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ICC Note: While Turkey’s Syriac Christians in Mardin have welcomed the return of over 50 title deeds, their challenges are not over. Turkey heavily monitors and restricts the activities of churches, forcing them to operate within a legal gray area. For those churches in Mardin, already an extremely violate area, these challenges are expected to continue and worsen with time.

06/04/2018 Turkey (World Watch Monitor) –   Syriac Orthodox Christians have welcomed the Turkish government’s return of 55 title deeds, representing nearly half of their ancient church properties in southeast Turkey, which had been confiscated by the state in recent years.

Fifty of the official property deeds were delivered to the Syriacs’ 4th century Mor Gabriel Monastery near Midyat, in Mardin province, on 22 May. The disputed documents were received in person by Archbishop Timotheos Samuel Aktaş, Syriac Orthodox Metropolitan of Tur Abdin, and Kuryakos Ergün, chairman of the Mor Gabriel Foundation. An additional five title deeds were returned to another Syriac Christian foundation in Mardin.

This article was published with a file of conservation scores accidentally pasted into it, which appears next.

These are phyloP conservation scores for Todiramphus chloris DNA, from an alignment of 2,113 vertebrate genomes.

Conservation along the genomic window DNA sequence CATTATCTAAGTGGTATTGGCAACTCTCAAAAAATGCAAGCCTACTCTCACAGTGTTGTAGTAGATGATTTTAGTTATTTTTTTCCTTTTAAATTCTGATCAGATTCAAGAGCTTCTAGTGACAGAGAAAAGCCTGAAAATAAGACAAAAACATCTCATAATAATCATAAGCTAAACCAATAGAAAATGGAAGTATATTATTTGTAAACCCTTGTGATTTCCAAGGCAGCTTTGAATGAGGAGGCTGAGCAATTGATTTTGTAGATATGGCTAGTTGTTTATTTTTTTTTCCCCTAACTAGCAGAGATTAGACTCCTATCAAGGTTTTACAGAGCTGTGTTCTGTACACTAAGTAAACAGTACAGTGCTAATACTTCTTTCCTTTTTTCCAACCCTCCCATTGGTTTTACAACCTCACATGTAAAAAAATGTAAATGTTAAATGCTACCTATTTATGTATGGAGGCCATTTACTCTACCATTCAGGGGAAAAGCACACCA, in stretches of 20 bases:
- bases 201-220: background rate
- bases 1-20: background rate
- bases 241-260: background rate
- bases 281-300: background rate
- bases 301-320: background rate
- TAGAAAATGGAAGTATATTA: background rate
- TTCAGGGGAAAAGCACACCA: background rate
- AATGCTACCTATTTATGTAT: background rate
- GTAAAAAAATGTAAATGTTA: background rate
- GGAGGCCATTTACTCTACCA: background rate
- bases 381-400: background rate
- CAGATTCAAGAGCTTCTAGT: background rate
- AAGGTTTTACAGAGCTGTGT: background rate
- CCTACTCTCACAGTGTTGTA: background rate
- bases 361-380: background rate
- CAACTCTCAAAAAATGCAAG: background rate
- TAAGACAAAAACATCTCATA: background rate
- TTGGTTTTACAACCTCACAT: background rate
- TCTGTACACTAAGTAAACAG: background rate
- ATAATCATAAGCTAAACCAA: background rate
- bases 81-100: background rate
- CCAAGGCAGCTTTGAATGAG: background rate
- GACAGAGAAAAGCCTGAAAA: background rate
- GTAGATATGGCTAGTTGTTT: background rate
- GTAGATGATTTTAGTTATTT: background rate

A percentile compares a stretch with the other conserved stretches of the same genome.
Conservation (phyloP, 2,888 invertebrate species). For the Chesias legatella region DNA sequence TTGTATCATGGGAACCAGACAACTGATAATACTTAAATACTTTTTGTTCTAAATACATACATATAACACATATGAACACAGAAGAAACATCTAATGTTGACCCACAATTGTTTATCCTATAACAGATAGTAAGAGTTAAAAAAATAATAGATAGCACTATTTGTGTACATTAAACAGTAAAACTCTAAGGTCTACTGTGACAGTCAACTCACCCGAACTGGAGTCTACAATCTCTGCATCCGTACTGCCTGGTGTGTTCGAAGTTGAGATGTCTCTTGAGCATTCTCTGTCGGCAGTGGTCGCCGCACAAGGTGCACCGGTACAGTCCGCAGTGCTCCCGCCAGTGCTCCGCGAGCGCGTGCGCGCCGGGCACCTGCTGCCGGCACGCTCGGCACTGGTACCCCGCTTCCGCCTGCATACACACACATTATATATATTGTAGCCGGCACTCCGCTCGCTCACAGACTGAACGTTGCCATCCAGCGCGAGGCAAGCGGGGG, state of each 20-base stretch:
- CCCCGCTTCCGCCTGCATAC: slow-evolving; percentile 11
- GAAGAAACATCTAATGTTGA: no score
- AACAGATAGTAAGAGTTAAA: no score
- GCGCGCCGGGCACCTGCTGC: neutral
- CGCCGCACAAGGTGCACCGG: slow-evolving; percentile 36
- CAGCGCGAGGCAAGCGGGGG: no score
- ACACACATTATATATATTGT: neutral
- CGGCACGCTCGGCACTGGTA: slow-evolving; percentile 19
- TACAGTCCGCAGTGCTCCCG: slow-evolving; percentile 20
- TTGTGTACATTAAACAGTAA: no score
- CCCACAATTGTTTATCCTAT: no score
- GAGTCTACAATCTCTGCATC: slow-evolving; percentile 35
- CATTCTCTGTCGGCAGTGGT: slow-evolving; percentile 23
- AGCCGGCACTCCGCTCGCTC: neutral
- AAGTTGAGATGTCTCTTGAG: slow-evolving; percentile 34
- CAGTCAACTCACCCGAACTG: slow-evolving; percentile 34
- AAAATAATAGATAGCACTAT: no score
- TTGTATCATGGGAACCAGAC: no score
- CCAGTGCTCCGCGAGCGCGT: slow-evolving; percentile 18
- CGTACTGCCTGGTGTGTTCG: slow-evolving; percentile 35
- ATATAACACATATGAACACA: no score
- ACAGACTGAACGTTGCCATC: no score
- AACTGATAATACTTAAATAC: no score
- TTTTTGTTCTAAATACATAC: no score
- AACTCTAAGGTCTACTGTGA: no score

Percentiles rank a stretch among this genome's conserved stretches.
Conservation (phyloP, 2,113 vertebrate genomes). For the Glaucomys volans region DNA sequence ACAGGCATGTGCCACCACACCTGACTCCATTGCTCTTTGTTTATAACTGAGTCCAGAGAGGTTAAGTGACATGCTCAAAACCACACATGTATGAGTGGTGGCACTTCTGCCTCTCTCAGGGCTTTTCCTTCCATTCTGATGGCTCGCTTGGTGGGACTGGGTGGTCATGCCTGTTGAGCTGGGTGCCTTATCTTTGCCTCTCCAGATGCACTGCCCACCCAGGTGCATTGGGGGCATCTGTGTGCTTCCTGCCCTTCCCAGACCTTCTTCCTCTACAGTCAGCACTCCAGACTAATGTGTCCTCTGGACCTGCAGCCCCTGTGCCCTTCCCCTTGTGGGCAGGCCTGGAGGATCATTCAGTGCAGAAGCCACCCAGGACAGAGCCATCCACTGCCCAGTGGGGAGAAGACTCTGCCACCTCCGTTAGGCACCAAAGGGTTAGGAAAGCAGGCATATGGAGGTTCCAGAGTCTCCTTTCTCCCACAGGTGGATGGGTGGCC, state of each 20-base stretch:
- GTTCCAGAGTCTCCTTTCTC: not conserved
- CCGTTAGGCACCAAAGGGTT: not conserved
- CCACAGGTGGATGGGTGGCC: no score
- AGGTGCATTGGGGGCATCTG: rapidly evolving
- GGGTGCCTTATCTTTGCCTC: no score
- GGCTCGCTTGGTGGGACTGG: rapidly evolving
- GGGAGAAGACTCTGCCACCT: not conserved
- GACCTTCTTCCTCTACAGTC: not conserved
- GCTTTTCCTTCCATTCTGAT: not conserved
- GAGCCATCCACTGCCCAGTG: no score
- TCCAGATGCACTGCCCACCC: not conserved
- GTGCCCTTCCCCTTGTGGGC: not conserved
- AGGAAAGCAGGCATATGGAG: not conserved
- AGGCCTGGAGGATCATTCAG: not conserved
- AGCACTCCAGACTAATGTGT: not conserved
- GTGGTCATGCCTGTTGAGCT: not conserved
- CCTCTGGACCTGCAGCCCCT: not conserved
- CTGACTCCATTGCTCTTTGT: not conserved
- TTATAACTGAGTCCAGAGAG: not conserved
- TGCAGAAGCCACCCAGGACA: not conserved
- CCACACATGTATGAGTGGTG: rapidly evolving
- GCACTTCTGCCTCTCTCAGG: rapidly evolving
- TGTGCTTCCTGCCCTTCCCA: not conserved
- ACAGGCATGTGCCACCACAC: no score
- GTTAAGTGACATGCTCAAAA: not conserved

The turnover of Syriac community deeds resulted from the 27 March passage of an omnibus bill in the Turkish Parliament. The newly amended measures signed into law by Turkish President Recep Tayyip Erdoğan authorised the return of these historic Syriac properties, many predating Ottoman times, to their original owners.

“This is the first time our property deeds have been returned,” Ergün told Cumhuriyet newspaper on 27 May, noting that the new judicial amendments had considerably reduced property ownership problems of southeast Turkey’s Syriac community.

“These returned deeds have created great joy here among the Syriac Christians in Mardin and those who live abroad,” the foundation chairman told the daily. “At the same time, this also means the return of our minority rights, as birthed in the Lausanne Treaty,” Ergün stressed.

But although he declared the legal change was “of great significance to us”, he also clarified to Doğan news agency: “We still have a legal dispute over ownership of lands belonging to the community.” The recovery of various Syriac monasteries, village churches, and cemeteries, along with some 70 vineyards, gardens and lands attached to them, is still pending in the local courts.

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